Jason Caras | Crain's Tampa Bay

In this ongoing series, we ask executives, entrepreneurs and business leaders about mistakes that have shaped their business philosophy.

Jason Caras

Background:  

IT Authorities is a leading provider of managed IT services and support to companies in the Tampa Bay region and beyond. IT Authorities specializes in process-driven IT infrastructure solutions and has been recognized by Inc. magazine as one of the country’s fastest-growing privately owned companies.

The Mistake:

I was so ego-fed that I would take crazy risks.

I grew up in Massachusetts and I was a very young entrepreneur. I was selling water filters door to door before I had a driver’s license. And then I started a painting company. I had a whole crew of painters working for me while I was in school. And then I got an opportunity to go into business with my dad. He was an Allstate insurance agent at the time – he’d been with the company for 20 years or so at that point.

Well, Allstate decided to pull out of Massachusetts and my dad had to become an independent agent. He asked if I’d like to help. So when I was 18, we started Caras Insurance Agency in Taunton, Mass. And we killed it. We crushed it. I was 18 years old and really motivated, very driven. But then I decided to start another insurance agency across the street, which specialized in the commercial market, and run both offices.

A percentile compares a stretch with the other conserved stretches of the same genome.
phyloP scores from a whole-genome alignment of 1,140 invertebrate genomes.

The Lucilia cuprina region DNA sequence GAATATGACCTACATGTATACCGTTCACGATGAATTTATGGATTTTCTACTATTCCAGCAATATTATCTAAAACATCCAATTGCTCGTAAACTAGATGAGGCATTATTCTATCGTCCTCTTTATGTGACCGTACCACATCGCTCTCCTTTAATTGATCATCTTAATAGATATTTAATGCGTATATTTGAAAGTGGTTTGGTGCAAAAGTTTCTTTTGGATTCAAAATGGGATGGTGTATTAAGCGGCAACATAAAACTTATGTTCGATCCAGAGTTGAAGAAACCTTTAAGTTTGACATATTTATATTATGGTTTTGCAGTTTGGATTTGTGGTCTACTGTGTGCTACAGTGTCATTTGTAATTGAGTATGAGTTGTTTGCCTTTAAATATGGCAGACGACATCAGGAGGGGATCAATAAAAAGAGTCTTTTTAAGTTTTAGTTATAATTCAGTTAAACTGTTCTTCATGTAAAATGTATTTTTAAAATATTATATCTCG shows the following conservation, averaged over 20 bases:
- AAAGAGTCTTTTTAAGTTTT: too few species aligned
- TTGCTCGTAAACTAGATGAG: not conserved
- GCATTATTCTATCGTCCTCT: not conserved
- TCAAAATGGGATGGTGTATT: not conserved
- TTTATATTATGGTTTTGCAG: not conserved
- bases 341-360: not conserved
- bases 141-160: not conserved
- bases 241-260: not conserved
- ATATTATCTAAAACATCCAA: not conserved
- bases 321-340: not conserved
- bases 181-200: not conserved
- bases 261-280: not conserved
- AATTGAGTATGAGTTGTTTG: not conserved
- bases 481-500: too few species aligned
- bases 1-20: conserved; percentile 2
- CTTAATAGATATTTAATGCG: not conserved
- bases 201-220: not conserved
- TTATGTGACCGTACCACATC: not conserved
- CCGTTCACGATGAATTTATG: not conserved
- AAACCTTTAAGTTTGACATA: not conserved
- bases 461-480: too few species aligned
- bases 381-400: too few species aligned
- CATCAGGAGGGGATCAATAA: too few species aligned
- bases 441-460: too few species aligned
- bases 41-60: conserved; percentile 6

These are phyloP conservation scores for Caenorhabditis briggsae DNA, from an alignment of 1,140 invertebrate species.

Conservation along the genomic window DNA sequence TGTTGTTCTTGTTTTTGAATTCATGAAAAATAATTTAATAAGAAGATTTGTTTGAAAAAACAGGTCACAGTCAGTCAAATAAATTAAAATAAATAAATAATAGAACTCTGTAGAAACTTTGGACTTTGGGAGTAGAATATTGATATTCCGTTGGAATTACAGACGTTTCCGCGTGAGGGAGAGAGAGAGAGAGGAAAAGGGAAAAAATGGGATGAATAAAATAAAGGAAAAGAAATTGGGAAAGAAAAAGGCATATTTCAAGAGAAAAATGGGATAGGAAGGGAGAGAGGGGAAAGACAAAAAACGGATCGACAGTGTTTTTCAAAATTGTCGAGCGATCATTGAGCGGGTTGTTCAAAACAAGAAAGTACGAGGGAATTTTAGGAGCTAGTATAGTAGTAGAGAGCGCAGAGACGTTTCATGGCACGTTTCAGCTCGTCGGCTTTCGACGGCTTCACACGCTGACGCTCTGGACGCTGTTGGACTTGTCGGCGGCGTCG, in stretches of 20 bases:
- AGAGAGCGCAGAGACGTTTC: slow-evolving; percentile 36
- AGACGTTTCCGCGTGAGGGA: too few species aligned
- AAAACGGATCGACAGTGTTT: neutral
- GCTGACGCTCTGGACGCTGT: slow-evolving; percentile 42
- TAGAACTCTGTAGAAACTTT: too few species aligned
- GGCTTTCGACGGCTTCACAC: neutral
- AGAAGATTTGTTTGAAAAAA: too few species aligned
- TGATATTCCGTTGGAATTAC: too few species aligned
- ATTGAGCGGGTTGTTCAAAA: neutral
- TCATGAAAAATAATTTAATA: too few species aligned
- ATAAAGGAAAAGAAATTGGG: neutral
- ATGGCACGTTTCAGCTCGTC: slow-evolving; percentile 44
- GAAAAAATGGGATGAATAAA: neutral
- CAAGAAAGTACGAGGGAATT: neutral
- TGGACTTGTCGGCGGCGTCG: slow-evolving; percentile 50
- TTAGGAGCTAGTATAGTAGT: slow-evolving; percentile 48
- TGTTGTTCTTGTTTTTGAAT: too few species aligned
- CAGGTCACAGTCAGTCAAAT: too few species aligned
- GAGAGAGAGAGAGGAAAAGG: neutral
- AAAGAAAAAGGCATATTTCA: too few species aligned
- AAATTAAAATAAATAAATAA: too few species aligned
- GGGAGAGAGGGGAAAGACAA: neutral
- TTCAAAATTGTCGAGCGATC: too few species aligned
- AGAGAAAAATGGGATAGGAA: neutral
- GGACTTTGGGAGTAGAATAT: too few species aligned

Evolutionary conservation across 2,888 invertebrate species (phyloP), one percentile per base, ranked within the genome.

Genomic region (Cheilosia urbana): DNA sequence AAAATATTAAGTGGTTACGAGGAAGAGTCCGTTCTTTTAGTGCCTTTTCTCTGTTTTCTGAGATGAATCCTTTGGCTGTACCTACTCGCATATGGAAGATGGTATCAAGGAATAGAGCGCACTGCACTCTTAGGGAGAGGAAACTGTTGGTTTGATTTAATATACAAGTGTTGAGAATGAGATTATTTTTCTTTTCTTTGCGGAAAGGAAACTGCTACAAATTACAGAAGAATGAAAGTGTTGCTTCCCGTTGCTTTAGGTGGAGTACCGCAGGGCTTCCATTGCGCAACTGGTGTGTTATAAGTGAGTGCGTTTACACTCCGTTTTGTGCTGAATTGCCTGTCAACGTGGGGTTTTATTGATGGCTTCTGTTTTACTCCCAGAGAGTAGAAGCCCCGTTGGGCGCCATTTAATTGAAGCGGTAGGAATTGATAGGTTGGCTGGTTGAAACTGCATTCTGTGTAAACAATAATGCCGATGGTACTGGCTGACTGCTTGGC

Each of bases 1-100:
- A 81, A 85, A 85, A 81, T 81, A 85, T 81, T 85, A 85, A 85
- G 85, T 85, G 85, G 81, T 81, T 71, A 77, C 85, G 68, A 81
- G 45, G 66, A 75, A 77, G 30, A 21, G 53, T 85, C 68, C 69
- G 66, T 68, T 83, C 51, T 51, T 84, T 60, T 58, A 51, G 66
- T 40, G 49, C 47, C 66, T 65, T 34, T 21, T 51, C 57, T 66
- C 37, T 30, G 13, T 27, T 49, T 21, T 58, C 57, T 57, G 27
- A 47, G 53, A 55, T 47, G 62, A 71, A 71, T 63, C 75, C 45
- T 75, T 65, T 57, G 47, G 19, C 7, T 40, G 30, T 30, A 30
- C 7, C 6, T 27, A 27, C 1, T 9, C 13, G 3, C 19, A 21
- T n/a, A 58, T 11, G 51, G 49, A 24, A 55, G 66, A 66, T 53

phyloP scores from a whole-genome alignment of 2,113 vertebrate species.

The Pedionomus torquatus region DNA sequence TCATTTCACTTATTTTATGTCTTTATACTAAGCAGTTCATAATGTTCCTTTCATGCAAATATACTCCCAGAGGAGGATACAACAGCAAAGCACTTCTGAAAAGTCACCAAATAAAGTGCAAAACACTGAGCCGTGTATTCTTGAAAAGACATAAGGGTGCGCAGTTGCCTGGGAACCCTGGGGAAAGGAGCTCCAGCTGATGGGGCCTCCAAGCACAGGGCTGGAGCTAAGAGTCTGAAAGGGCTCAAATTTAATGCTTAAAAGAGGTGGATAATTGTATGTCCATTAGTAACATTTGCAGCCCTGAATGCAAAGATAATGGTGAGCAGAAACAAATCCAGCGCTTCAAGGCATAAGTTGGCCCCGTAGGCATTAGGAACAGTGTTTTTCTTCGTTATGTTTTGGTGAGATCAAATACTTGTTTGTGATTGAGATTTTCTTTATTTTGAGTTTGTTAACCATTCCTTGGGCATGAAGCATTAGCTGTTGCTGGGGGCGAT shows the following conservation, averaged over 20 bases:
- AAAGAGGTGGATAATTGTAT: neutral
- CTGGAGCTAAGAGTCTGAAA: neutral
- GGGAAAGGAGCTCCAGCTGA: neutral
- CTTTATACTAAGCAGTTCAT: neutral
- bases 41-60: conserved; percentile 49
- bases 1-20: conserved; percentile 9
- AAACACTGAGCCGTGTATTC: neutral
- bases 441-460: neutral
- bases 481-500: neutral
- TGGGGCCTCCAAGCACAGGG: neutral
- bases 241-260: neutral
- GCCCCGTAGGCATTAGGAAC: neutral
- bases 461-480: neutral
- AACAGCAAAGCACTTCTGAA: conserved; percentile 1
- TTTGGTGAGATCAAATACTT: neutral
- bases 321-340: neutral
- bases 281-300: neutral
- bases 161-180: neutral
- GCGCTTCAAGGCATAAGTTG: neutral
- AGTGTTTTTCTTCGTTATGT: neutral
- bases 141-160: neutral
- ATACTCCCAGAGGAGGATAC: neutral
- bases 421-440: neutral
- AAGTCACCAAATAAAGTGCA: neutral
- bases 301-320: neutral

So a guy comes in, and he says, “You know, I want to start a seafood business.” And he wanted us to insure his truck. We got linked up, and next thing you know, I’m delivering seafood to my insurance clients, restaurants. Our office had the seafood business in one corner, and we were buying and selling medical equipment online. I was also involved in a public-speaking business.

What was feeding me was just pure ego and the excitement of being a young businessman. I decided that I could make money doing anything. I’d say, “Let’s get into X business.” I had the resources and the money, so I could start up a business, no problem.

Well, I ended up doing too many things. I’d spend my entire day driving around town to different offices and checking on things. And I was so ego-fed that I would take crazy risks. It was all double-down, double-down. I tried to set up an IPO but it was a penny stock offering, with a limited partnership offering in Turks and Caicos, which was a tax-free domicile. And all of it just imploded. I ended up losing everything I owned.​

Choose one thing, focus on one thing, and be the best in the world at it.

The Lesson:

Choose one thing, focus on one thing, and be the best in the world at it. Follow your passion, not the dollar, and the rest will follow. Ironically,

I see myself as a success throughout my whole life, even though I’ve lost everything and been penniless three times. I’ve always been very goal-driven, very ambitious.

The problem is that I was making risky mistakes without being focused. I was trying to be all things to all people – diversifying too much. Now, if you’re GE, you can diversify, because you can put the money and the people behind risky ventures, and you can afford to absorb failure. If you’re a small business, you can’t, and you end up being not very good at anything.

My dad always used to say, “Keep the nut small.” And I was like, “You can’t become independently wealthy by keeping the nut small." But you don’t have to risk it all. You leave some behind.

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Photo courtesy of Jason Caras

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